Three judges of the Ninth Circuit Court of Appeals have taken a step back from criminalizing password sharing, limiting the dangerous rationale of a decision issued by a panel of three different judges of the same court last week. That’s good, but the new decision leaves so many unanswered questions that it’s clear we need en banc review of both cases—i.e., by 11 judges, not just three—so the court can issue a clear and limited interpretation of the notoriously vague federal hacking statute at the heart of both cases, the Computer Fraud and Abuse Act (CFAA).

To recap, the court’s language in last week’s case, U.S. v. Nosal, was so broad that it seemed to make it a federal crime to use someone else’s password, even with their knowledge and permission. In the new decision, in a case called Facebook v. Power Ventures, a separate Ninth Circuit panel acknowledged that a computer user can provide another person with valid authorization to use their username and password. That’s the good news. But the decision leaves unanswered so many other questions about how the law can be interpreted, and its rationale is so confusing, that it’s an invitation for more dangerous litigation and prosecutions under the CFAA.

The CFAA makes it illegal to engage in “unauthorized access” to any computer connected to the Internet. But the statue doesn’t say what “authorized access” means or make clear where authorization must come from. As we explain in an earlier post, under the rationale of last week’s decision in Nosal II (we call it Nosal II to differentiate it from an earlier ruling in this long-running case), only the person or entity that owns the computer—not someone who just uses it or holds an account to use it—can “authorize” another person to access the computer. That would mean a spouse could not lawfully log into their partner’s bank account to pay a bill, even with their permission or at their request, so long as the spouse knows that she doesn’t have permission from the bank to access its servers. The Ninth Circuit’s rationale turned anyone who has ever used someone else’s password without the approval of the computer owner into a potential felon. But we know that people use other people’s passwords all the time for good reasons. That’s why we’re happy the Power Ventures ruling, while claiming to be consistent with Nosal II, appears to have taken a step back from that bad result.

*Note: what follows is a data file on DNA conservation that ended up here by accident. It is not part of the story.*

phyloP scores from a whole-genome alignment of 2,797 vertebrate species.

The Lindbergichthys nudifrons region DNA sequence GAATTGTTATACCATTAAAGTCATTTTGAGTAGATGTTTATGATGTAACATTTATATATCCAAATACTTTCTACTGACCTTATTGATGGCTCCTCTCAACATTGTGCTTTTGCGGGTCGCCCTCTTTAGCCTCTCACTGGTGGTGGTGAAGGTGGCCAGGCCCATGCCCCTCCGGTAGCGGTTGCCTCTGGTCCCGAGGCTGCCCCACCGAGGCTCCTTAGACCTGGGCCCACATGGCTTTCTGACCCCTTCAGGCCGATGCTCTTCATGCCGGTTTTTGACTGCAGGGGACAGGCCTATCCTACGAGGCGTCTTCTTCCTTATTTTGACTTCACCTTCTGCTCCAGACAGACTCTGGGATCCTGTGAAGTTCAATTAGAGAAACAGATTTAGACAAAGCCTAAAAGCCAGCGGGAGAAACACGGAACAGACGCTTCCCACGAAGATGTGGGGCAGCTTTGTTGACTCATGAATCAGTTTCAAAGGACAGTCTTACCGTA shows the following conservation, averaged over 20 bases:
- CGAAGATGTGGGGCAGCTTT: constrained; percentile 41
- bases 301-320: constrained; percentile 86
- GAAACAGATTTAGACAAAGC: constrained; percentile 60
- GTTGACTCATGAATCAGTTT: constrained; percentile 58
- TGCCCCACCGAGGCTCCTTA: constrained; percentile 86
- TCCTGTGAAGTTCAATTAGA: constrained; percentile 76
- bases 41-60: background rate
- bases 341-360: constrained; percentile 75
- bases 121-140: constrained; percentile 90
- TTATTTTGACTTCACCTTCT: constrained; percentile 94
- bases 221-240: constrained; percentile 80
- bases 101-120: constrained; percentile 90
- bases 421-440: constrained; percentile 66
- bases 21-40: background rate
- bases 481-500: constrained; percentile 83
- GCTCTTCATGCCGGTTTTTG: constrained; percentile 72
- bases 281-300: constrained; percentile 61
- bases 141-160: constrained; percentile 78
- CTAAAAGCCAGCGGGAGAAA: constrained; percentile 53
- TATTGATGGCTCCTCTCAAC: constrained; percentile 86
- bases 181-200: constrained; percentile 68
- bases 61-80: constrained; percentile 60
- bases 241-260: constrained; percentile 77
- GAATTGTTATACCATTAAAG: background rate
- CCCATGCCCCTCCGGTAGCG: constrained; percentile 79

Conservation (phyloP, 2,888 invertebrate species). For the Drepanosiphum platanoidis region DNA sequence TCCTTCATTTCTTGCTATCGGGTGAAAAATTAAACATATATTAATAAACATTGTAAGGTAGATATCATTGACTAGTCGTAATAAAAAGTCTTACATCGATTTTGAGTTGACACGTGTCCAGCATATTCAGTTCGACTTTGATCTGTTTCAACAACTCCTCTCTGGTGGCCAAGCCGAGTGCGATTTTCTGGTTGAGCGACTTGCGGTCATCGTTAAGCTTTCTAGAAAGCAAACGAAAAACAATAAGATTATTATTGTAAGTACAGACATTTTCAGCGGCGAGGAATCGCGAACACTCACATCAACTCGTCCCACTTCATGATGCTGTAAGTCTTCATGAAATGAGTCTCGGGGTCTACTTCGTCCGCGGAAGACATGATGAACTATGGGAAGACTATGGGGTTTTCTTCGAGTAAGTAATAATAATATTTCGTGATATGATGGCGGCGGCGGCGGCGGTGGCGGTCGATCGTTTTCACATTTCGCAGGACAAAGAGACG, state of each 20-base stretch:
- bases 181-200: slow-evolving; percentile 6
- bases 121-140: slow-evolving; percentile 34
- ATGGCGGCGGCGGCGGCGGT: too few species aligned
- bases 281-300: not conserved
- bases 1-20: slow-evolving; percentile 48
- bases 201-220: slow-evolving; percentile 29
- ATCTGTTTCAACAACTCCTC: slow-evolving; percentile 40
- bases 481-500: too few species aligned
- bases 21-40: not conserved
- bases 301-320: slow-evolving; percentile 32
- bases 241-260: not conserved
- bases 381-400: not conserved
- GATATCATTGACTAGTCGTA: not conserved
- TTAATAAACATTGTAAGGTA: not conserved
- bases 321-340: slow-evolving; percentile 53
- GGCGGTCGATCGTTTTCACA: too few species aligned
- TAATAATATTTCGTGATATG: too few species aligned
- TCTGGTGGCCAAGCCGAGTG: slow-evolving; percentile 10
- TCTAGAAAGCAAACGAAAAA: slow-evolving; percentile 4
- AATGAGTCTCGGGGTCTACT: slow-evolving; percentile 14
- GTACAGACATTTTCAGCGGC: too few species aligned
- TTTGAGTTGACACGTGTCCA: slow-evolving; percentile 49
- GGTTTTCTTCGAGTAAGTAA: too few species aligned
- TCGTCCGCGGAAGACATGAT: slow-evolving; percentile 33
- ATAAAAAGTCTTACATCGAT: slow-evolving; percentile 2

Facebook v. Power Ventures: The Facts

In the Power Ventures appeal, the company, a social media aggregator, was given usernames and passwords from Facebook users who wanted it to help them view all their social media information in one place. Power Ventures then asked for and received permission from the users to send invitations to those their contacts. Facebook objected to this and sent Power Ventures a cease and desist letter. It also blocked one of Power Venture’s IP addresses, although the block wasn’t effective because Power Ventures had many IP addresses. The company continued to offer its social media aggregating services to Facebook users for a month or so, until Facebook blacklisted the phrase “”  

Facebook also sued Power Ventures, arguing that it violated the CFAA, the corresponding state law in California (California Penal Code § 502), and the CAN-SPAM Act—the federal law that prohibits sending commercial emails with “materially misleading” header information. More on that CAN-SPAM claim below. 

The district court ruled back in 2012 that Power Ventures was liable to Facebook under the CFAA, the state law, and CAN-SPAM Act and, in 2013, ordered it and CEO Steven Vachani, personally, to pay Facebook a crazy amount—more than $3 million in damages. Power Ventures appealed, and EFF filed an amicus brief in support of the company and argued at the Ninth Circuit hearing about the danger of extending crippling civil and criminal liability on services that provide competing or follow-on innovation.

The Ninth Circuit’s Facebook v. Power Decision

The Ninth Circuit found that Power Ventures violated the CFAA when it accessed Facebook’s data after receiving the cease and desist letter, on the ground that the letter gave the company notice that Facebook had revoked its authorization to access users’ Facebook accounts. The court acknowledged that Facebook users could give Power Ventures valid authorization to access their accounts without running into a CFAA violation—the step back from Nosal II’s blanket criminalization of password sharing. That was true even though Facebook’s terms of service expressly prohibit password sharing or letting anyone else use your account. But, according to the court, “[t]he consent that Power had received from Facebook users was not sufficient to grant continuing authorization to access Facebook’s computers after Facebook’s express revocation of permission.” Because Power “unequivocally” knew that it no longer had authorization from Facebook to access Facebook’s computers and continued to do so anyway, it violated the CFAA.